Then there's the drum trainer. My problem with the trainer is that it's no different from practice mode on the drums. It's literally the same thing, only less interesting. I'm not going to be any more capable of actually playing the drums after using the trainer than I am now (which, just to be clear, is not very). Its problem is that it still uses the paradigm of notes moving across the screen and timing my hits to that. As long as I can see notes moving in front of me that I should be hitting, I'm not learning anything. I've already trained myself to be good at that. That's not drumming. It should show me a pattern and then ask me to replicate it. Ask me to keep replicating it without seeing any notes coming down. It won't be easy, but that's what would teach me to drum. And it would give me the confidence to actually try to do it, too. As is, it's pretty much valueless. Unless you really like hitting notes at 200 bpm, then I guess it's kind of fun.

Now, the challenges are a decent addition. But they're really a substitution. Harmonix took away the linear play-every-track-in-the-game single player experience and replaced it with a linear play-every-single-track-in-the-game-typically-more-than-once-but-on-different-instruments, experience. Overall, that experience is just okay and a little frustrating. What I liked about the single player mode of Rock Band 1 was that I could just keep picking whichever song I wanted to play and continue to earn money for the store. Now, though, it feels as though that's been relegated to the Quickplay experience, which I don't really like.

Speaking of the store, it's just a joke. Having watched the credits, I know that Harmonix has a huge team of artists. Apparently, the artists all took the last year off. There are almost no new clothes, at all. Literally, the only things they added were new shoes (most of which are still lame, but at least there's more lame options than before) and a section whose name can be paraphrased to "Cheap Clothes You Don't Want to Buy For Your Character". Now, one might want to ask why such a section needs to exist (I mean, isn't that the punk wardrobe, already? Burn!). But, clearly, there's no point in asking. They didn't care. The only real improvement to the Rock Shop is the ability to change angles when you're trying on clothes, so you don't have to pick an outfit and then just sit and wait while the character eventually turns around so you can see how it looks.

My problem with this game is that it isn't Rock Band 2. It's Rock Band 1.2. I mean, part of the problem, of course, is that Rock Band didn't need a sequel. Rock Band isn't about sequels and getting you to keep buying new games. It's a platform. It wants to sell me tracks. And, conveniently for Rock Band, I want to buy tracks. All these improvements they made were meant to help that platform exist. Clearly, now that I've bought Rock Band 2, I will never play Rock Band 1 again, at least on my PS3. But, if Rock Band 2 had never been released, my buying and playing habits wouldn't have changed at all (read as, I would still be playing the game and buying music for it).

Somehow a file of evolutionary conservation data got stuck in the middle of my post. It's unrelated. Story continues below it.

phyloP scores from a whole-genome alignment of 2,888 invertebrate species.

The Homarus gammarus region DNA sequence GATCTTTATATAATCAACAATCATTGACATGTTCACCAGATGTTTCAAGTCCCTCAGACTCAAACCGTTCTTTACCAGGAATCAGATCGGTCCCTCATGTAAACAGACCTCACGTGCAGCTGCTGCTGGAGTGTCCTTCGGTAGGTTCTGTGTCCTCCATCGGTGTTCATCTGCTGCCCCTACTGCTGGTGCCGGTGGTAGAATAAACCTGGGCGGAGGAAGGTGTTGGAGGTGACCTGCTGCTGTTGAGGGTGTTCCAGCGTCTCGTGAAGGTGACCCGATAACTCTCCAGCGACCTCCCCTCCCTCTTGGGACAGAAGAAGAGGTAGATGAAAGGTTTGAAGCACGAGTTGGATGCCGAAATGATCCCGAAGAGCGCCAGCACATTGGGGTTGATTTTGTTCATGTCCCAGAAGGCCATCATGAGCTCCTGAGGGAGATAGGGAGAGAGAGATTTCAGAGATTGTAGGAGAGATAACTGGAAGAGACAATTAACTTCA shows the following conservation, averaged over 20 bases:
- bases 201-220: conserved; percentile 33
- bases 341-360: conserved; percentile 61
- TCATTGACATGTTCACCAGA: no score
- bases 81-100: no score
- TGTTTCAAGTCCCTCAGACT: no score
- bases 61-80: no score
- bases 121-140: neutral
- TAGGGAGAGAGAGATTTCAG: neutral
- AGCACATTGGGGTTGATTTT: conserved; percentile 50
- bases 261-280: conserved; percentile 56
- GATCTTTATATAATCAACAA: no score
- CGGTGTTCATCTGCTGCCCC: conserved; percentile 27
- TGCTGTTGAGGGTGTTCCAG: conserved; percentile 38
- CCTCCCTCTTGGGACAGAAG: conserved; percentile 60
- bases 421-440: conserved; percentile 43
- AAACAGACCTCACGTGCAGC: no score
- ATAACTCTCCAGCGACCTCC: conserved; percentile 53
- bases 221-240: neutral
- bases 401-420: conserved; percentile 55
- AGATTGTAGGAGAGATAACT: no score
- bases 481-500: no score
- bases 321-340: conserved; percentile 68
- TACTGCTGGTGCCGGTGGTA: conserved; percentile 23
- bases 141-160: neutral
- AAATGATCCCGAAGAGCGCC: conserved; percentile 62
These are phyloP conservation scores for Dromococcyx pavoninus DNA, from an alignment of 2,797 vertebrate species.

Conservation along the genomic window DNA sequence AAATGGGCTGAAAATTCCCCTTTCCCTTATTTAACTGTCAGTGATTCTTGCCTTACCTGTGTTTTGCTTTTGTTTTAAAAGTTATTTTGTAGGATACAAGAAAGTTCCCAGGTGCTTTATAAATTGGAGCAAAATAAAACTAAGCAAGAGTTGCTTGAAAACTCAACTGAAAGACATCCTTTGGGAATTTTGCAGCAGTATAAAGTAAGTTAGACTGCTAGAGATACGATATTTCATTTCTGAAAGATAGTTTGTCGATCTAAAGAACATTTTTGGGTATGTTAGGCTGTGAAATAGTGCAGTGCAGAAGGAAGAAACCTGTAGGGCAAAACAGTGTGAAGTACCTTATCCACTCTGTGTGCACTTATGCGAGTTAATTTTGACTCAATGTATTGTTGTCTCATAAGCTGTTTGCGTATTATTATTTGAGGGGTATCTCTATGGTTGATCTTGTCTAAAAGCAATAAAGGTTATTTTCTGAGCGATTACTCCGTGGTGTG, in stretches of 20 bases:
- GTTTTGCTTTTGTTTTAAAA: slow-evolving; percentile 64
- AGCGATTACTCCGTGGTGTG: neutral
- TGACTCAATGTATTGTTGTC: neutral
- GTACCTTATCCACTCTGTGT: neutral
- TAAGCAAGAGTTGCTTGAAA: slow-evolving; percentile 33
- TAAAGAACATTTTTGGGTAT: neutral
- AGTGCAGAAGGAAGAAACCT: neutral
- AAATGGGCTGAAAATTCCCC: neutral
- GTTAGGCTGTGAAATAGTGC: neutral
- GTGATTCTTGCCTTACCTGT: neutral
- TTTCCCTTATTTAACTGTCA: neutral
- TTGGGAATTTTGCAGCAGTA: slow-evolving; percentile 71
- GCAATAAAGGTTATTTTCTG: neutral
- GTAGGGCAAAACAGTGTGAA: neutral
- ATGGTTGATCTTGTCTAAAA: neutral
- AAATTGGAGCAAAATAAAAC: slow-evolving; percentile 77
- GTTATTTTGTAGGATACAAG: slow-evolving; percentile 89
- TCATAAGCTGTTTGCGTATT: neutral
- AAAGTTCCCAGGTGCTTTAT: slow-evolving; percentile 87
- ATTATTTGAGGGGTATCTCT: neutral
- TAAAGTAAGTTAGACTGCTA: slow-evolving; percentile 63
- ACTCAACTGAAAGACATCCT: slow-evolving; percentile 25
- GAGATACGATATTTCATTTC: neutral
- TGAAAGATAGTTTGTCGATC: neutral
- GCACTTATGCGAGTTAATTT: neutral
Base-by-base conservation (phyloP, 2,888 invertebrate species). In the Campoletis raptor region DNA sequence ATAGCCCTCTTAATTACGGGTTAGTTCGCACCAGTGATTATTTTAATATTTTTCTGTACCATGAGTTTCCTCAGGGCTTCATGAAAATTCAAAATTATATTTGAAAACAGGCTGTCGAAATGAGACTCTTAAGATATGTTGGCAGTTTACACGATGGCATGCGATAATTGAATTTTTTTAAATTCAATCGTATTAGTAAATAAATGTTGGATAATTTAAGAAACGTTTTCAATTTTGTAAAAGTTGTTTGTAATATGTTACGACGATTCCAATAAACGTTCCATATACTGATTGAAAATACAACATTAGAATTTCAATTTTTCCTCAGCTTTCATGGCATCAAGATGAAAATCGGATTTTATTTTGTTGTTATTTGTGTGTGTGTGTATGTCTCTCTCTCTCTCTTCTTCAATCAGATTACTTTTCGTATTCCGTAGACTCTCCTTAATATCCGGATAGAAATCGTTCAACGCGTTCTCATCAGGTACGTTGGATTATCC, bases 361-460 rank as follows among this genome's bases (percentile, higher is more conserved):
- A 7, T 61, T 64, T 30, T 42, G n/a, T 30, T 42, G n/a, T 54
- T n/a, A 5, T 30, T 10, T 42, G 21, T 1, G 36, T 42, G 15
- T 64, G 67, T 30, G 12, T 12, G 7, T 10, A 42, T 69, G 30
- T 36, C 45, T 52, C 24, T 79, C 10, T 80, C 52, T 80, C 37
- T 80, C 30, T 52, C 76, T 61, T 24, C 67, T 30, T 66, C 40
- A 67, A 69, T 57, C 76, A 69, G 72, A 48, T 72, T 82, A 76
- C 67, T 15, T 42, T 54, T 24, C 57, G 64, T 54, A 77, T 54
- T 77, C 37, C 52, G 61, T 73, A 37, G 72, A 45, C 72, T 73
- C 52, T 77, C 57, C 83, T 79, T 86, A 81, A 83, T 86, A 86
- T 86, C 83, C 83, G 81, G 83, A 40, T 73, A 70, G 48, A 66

To me, this means that Rock Band 2 effectively failed. It's not increasing my usage of the platform.

If Rock Band 2 actually wants to be a sequel, it needs to add something great. But it doesn't. It's a simple, incremental improvement. And I appreciate its existence, because it's an incremental improvement to a platform that I love dearly. But it's not a sequel.

Last year, Harmonix managed to release the ultimate rhythm game, in near perfect form. On their first try. That's amazing. They did so many things right it's just stunning. And they combined all that into an excellent package. A year later, all they could do was release the same thing again. That worries me. The team that made Rock Band 1 is gifted and innovative and dedicated and awesome. The team that tried to pass this off as the sequel to the best and most lasting game since Super Smash Brothers is none of those things. I'm hoping that Rock Band 3 can live up to its heritage, because Guitar Hero is very, very capable of catching up, and I'm too invested in Rock Band to even contemplate making the switch, and I don't want to have to.

That is all.


Tuesday, October 21, 2008

What a Night!

So, my friend encouraged me to get back to writing stuff on the blog. Most likely, this means that I'll write a flurry of posts over the next two weeks or so, and then we'll see what happens. In the best case, I'll get back to writing posts, rather than just thinking of them. In the worst case, we'll get back to one post every other month. Or maybe I got those backwards, I don't really know (doesn't really matter, either).

In any case, I'm going to start using posting as an excuse to not play Dead Space. Why I need an excuse to not play a game that I'm really enjoying and am totally excited about will, hopefully, get its own post. But that's not this post. This post is about TV. Again. Yeah, I'm sorry.

Anyways, this was possibly the strongest Monday I've enjoyed since, um, well, fine, let's just go for the hyperbole and say it was the best Monday in my memory (while watching prime time television, which really means of the past 18 months). Terminator had a lot of fun. Chuck was as amazing as always. And, most amazingly, Heroes just finally got me hooked on this season. Yeah, that's how it is.